The Institute of Supply Management is no stranger when it comes to seasonal adjustment fiascos: recall that in June it took Stone McCarthy to tell a humiliated Bradly Holcombe that they had released the wrong data not once, but twice. Ever since then we have been particularly focused on the seasonal adjustment factor that ISM uses when fudging its unadjusted data - data which as a reminder is a survey which reflects a continuum and thus does not need to be seasonally adjusted, yet it is. This is precisely what we found that last month, when the ISM reported a 55.3 print driven by a 58.9 surge in New Orders we called bullshit on the data and found that the actual, unadjusted data was the weakest since January.
Today, we find more of the same, when we learn that while the headline ISM of 57.1, seemingly the highest since April 2011 and driven by the all important New Orders print of 63.4 which was the highest since December 2013, was really a figment of seasonal adjustment.
The table below shows how the ISM takes its unadjusted, actual data, based on respondents saying whether the data is "better", "same" or "worse", and applies a seasonal adjustment factor, getting the adjusted number.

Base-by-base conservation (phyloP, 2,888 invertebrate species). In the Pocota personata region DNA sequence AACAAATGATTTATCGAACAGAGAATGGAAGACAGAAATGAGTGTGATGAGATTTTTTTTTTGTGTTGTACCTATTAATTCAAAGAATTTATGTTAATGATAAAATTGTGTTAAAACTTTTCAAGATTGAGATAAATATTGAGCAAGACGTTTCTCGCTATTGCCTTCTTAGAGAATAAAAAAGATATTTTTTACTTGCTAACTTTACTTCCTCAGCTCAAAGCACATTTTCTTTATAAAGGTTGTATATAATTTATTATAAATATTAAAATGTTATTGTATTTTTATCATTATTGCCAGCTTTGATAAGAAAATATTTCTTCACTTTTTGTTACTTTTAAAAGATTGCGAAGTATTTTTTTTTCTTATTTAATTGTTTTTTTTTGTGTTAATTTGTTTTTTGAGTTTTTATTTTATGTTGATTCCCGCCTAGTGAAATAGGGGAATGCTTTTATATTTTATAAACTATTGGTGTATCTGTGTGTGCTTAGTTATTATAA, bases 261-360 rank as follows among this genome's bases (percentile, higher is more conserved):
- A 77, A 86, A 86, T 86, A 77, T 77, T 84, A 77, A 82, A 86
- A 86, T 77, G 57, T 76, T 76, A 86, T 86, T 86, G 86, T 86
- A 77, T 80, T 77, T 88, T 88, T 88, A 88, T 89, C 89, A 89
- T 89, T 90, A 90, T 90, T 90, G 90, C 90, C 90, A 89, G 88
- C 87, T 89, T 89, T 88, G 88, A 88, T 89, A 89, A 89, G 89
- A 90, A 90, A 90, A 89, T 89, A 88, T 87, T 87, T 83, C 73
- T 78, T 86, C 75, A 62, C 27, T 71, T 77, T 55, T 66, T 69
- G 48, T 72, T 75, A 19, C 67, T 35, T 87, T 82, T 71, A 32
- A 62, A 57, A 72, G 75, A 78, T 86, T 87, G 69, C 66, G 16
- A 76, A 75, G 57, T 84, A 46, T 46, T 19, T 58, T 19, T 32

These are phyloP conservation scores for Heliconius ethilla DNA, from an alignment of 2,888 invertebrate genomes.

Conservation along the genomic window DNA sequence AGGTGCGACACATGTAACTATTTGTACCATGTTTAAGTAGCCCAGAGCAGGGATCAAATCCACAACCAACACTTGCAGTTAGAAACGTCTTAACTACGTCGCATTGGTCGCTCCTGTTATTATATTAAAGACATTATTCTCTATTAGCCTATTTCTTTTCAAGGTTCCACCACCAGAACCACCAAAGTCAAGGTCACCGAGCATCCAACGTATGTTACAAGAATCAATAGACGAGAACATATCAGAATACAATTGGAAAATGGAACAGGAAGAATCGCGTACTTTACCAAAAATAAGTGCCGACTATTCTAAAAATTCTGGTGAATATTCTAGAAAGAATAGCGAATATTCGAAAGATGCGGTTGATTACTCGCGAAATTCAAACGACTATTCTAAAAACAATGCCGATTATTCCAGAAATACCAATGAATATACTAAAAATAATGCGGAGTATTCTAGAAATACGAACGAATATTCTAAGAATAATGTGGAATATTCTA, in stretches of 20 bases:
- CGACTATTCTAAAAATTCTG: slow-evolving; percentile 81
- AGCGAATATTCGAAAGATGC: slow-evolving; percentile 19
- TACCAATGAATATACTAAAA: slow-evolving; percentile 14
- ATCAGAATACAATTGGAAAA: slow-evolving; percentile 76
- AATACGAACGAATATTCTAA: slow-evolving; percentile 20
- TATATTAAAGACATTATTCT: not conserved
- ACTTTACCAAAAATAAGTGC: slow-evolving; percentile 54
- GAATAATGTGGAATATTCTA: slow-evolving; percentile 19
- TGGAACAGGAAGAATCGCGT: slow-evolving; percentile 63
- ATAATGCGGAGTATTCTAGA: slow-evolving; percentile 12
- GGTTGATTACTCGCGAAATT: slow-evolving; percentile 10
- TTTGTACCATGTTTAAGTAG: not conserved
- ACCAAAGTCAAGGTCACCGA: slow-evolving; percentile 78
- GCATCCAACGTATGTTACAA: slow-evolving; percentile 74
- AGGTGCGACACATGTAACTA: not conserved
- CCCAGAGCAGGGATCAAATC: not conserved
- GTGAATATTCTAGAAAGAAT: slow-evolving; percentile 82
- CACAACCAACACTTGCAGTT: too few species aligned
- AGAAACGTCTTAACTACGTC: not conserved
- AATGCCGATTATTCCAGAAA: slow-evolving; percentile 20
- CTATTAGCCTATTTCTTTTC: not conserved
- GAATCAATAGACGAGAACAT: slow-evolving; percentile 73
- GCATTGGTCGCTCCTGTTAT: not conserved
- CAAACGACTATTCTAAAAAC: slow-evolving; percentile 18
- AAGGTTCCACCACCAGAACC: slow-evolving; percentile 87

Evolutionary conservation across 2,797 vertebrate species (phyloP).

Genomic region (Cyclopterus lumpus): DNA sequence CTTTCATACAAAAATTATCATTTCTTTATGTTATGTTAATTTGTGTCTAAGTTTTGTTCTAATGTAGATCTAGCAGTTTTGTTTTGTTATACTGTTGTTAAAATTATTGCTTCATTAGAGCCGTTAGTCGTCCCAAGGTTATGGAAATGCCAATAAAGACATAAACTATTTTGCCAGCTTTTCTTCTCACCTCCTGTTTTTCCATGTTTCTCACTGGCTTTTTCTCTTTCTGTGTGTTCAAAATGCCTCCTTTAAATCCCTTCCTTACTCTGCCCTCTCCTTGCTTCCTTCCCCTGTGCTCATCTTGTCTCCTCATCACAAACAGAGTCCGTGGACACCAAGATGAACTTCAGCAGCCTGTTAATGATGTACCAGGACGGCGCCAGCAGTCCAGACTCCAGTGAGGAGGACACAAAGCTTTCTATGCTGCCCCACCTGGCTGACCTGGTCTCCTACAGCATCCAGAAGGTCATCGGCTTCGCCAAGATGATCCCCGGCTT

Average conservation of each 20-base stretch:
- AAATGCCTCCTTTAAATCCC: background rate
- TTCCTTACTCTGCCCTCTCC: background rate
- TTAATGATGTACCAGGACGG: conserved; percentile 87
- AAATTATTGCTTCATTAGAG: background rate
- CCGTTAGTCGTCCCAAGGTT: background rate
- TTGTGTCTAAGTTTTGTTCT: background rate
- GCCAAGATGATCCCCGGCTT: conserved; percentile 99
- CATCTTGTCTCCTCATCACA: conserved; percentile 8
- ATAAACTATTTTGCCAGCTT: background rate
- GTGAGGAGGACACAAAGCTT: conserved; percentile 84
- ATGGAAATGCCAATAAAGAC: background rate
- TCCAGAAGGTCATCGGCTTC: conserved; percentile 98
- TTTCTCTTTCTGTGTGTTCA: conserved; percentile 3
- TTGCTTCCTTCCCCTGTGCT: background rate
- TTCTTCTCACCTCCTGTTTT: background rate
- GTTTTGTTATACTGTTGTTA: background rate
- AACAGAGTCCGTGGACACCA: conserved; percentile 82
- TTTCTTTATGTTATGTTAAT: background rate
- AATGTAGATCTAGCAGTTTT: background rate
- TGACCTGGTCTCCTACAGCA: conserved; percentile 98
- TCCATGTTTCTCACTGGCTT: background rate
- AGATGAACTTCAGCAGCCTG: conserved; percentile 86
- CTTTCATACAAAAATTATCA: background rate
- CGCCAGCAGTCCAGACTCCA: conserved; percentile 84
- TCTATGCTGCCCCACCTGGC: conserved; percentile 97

The more observant will notice that the % of respondents saying New Orders are "Better" just dropped to the lowest number since January, or 29%. And since the actual NSA number is calculated by add half the "Same" respondents to the "Better", what one gets is a New Orders number in July which was the same as June, and the lowest in 6 months.
To show what is really happening here is a chart of New Orders actual and adjusted. One is the lowest print since January. The other is the highest of 2014. Which one do you believe?
The bottom line is that the only reason why the New Orders and thus the ISM soared to the highest level in over three years, is due to that 0.907 seasonal adjustment factor.
So what does recent unadjusted data reveal if one looks at just the actual surveys for the top three key categories without the seasonal adjustment?
Welcome to the seasonally-adjusted recovery, summer of 2014 edition.